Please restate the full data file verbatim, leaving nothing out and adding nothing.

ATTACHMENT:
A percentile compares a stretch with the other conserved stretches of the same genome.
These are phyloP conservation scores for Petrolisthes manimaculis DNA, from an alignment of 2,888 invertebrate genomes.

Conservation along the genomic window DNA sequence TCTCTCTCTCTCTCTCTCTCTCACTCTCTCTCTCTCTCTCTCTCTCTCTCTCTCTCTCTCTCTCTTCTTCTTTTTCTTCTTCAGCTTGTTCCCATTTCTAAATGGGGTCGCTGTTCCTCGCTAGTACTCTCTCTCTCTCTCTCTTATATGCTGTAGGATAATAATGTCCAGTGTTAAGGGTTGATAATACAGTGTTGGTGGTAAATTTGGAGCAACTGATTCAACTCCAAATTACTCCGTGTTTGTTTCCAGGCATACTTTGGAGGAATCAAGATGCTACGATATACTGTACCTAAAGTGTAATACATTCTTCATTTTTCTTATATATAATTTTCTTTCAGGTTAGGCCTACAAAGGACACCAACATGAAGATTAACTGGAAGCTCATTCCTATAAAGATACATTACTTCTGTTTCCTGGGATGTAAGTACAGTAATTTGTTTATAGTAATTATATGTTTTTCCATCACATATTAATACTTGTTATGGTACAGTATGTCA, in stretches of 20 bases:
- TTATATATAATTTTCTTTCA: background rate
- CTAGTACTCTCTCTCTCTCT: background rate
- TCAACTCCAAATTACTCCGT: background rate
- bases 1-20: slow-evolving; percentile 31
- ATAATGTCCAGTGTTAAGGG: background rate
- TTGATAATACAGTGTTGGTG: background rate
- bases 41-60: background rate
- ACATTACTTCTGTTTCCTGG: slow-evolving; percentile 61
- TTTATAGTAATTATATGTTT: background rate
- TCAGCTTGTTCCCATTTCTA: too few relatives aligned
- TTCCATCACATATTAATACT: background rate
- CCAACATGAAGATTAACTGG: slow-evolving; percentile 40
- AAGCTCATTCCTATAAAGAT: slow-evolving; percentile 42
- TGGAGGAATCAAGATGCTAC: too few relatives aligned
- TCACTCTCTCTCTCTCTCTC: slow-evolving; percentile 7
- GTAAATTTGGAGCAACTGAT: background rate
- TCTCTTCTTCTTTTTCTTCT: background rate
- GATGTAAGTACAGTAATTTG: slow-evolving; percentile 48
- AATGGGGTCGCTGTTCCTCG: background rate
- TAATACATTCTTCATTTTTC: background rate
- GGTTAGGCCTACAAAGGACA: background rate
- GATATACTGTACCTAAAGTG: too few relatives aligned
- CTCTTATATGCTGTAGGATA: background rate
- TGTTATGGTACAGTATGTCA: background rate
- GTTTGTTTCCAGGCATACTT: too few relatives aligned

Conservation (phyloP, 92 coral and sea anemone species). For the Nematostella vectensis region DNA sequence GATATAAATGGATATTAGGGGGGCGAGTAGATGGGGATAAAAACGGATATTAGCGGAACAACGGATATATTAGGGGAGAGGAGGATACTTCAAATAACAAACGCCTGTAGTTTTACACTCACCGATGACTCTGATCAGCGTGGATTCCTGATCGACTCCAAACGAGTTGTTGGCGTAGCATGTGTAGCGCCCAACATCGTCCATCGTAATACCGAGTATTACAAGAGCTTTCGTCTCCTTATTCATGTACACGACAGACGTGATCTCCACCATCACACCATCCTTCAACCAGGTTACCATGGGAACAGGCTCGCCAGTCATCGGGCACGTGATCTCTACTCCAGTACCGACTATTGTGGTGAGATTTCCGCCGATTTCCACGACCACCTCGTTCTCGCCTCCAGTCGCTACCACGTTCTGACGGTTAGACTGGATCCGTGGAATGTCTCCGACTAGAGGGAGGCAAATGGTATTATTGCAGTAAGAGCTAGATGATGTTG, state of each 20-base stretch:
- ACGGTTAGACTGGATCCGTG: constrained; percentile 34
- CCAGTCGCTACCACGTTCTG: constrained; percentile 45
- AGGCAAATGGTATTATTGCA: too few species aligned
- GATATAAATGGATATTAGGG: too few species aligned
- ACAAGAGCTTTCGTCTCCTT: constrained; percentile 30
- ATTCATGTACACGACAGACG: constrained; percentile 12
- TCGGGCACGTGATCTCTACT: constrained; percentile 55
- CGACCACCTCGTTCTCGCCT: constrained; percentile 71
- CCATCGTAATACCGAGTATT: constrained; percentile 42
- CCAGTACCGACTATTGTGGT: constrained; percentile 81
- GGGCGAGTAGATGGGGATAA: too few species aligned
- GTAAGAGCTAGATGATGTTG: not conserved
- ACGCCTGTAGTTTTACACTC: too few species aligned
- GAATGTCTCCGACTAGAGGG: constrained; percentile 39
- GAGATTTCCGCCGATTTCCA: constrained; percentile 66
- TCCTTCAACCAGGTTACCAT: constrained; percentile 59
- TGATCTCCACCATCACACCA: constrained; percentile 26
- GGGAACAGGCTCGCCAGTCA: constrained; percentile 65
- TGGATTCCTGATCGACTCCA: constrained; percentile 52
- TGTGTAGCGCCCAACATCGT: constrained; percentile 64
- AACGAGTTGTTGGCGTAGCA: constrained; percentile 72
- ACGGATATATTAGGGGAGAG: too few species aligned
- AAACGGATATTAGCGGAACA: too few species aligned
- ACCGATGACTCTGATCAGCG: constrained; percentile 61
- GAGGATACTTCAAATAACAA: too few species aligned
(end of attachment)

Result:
A percentile compares a stretch with the other conserved stretches of the same genome.
These are phyloP conservation scores for Petrolisthes manimaculis DNA, from an alignment of 2,888 invertebrate genomes.

Conservation along the genomic window DNA sequence TCTCTCTCTCTCTCTCTCTCTCACTCTCTCTCTCTCTCTCTCTCTCTCTCTCTCTCTCTCTCTCTTCTTCTTTTTCTTCTTCAGCTTGTTCCCATTTCTAAATGGGGTCGCTGTTCCTCGCTAGTACTCTCTCTCTCTCTCTCTTATATGCTGTAGGATAATAATGTCCAGTGTTAAGGGTTGATAATACAGTGTTGGTGGTAAATTTGGAGCAACTGATTCAACTCCAAATTACTCCGTGTTTGTTTCCAGGCATACTTTGGAGGAATCAAGATGCTACGATATACTGTACCTAAAGTGTAATACATTCTTCATTTTTCTTATATATAATTTTCTTTCAGGTTAGGCCTACAAAGGACACCAACATGAAGATTAACTGGAAGCTCATTCCTATAAAGATACATTACTTCTGTTTCCTGGGATGTAAGTACAGTAATTTGTTTATAGTAATTATATGTTTTTCCATCACATATTAATACTTGTTATGGTACAGTATGTCA, in stretches of 20 bases:
- TTATATATAATTTTCTTTCA: background rate
- CTAGTACTCTCTCTCTCTCT: background rate
- TCAACTCCAAATTACTCCGT: background rate
- bases 1-20: slow-evolving; percentile 31
- ATAATGTCCAGTGTTAAGGG: background rate
- TTGATAATACAGTGTTGGTG: background rate
- bases 41-60: background rate
- ACATTACTTCTGTTTCCTGG: slow-evolving; percentile 61
- TTTATAGTAATTATATGTTT: background rate
- TCAGCTTGTTCCCATTTCTA: too few relatives aligned
- TTCCATCACATATTAATACT: background rate
- CCAACATGAAGATTAACTGG: slow-evolving; percentile 40
- AAGCTCATTCCTATAAAGAT: slow-evolving; percentile 42
- TGGAGGAATCAAGATGCTAC: too few relatives aligned
- TCACTCTCTCTCTCTCTCTC: slow-evolving; percentile 7
- GTAAATTTGGAGCAACTGAT: background rate
- TCTCTTCTTCTTTTTCTTCT: background rate
- GATGTAAGTACAGTAATTTG: slow-evolving; percentile 48
- AATGGGGTCGCTGTTCCTCG: background rate
- TAATACATTCTTCATTTTTC: background rate
- GGTTAGGCCTACAAAGGACA: background rate
- GATATACTGTACCTAAAGTG: too few relatives aligned
- CTCTTATATGCTGTAGGATA: background rate
- TGTTATGGTACAGTATGTCA: background rate
- GTTTGTTTCCAGGCATACTT: too few relatives aligned

Conservation (phyloP, 92 coral and sea anemone species). For the Nematostella vectensis region DNA sequence GATATAAATGGATATTAGGGGGGCGAGTAGATGGGGATAAAAACGGATATTAGCGGAACAACGGATATATTAGGGGAGAGGAGGATACTTCAAATAACAAACGCCTGTAGTTTTACACTCACCGATGACTCTGATCAGCGTGGATTCCTGATCGACTCCAAACGAGTTGTTGGCGTAGCATGTGTAGCGCCCAACATCGTCCATCGTAATACCGAGTATTACAAGAGCTTTCGTCTCCTTATTCATGTACACGACAGACGTGATCTCCACCATCACACCATCCTTCAACCAGGTTACCATGGGAACAGGCTCGCCAGTCATCGGGCACGTGATCTCTACTCCAGTACCGACTATTGTGGTGAGATTTCCGCCGATTTCCACGACCACCTCGTTCTCGCCTCCAGTCGCTACCACGTTCTGACGGTTAGACTGGATCCGTGGAATGTCTCCGACTAGAGGGAGGCAAATGGTATTATTGCAGTAAGAGCTAGATGATGTTG, state of each 20-base stretch:
- ACGGTTAGACTGGATCCGTG: constrained; percentile 34
- CCAGTCGCTACCACGTTCTG: constrained; percentile 45
- AGGCAAATGGTATTATTGCA: too few species aligned
- GATATAAATGGATATTAGGG: too few species aligned
- ACAAGAGCTTTCGTCTCCTT: constrained; percentile 30
- ATTCATGTACACGACAGACG: constrained; percentile 12
- TCGGGCACGTGATCTCTACT: constrained; percentile 55
- CGACCACCTCGTTCTCGCCT: constrained; percentile 71
- CCATCGTAATACCGAGTATT: constrained; percentile 42
- CCAGTACCGACTATTGTGGT: constrained; percentile 81
- GGGCGAGTAGATGGGGATAA: too few species aligned
- GTAAGAGCTAGATGATGTTG: not conserved
- ACGCCTGTAGTTTTACACTC: too few species aligned
- GAATGTCTCCGACTAGAGGG: constrained; percentile 39
- GAGATTTCCGCCGATTTCCA: constrained; percentile 66
- TCCTTCAACCAGGTTACCAT: constrained; percentile 59
- TGATCTCCACCATCACACCA: constrained; percentile 26
- GGGAACAGGCTCGCCAGTCA: constrained; percentile 65
- TGGATTCCTGATCGACTCCA: constrained; percentile 52
- TGTGTAGCGCCCAACATCGT: constrained; percentile 64
- AACGAGTTGTTGGCGTAGCA: constrained; percentile 72
- ACGGATATATTAGGGGAGAG: too few species aligned
- AAACGGATATTAGCGGAACA: too few species aligned
- ACCGATGACTCTGATCAGCG: constrained; percentile 61
- GAGGATACTTCAAATAACAA: too few species aligned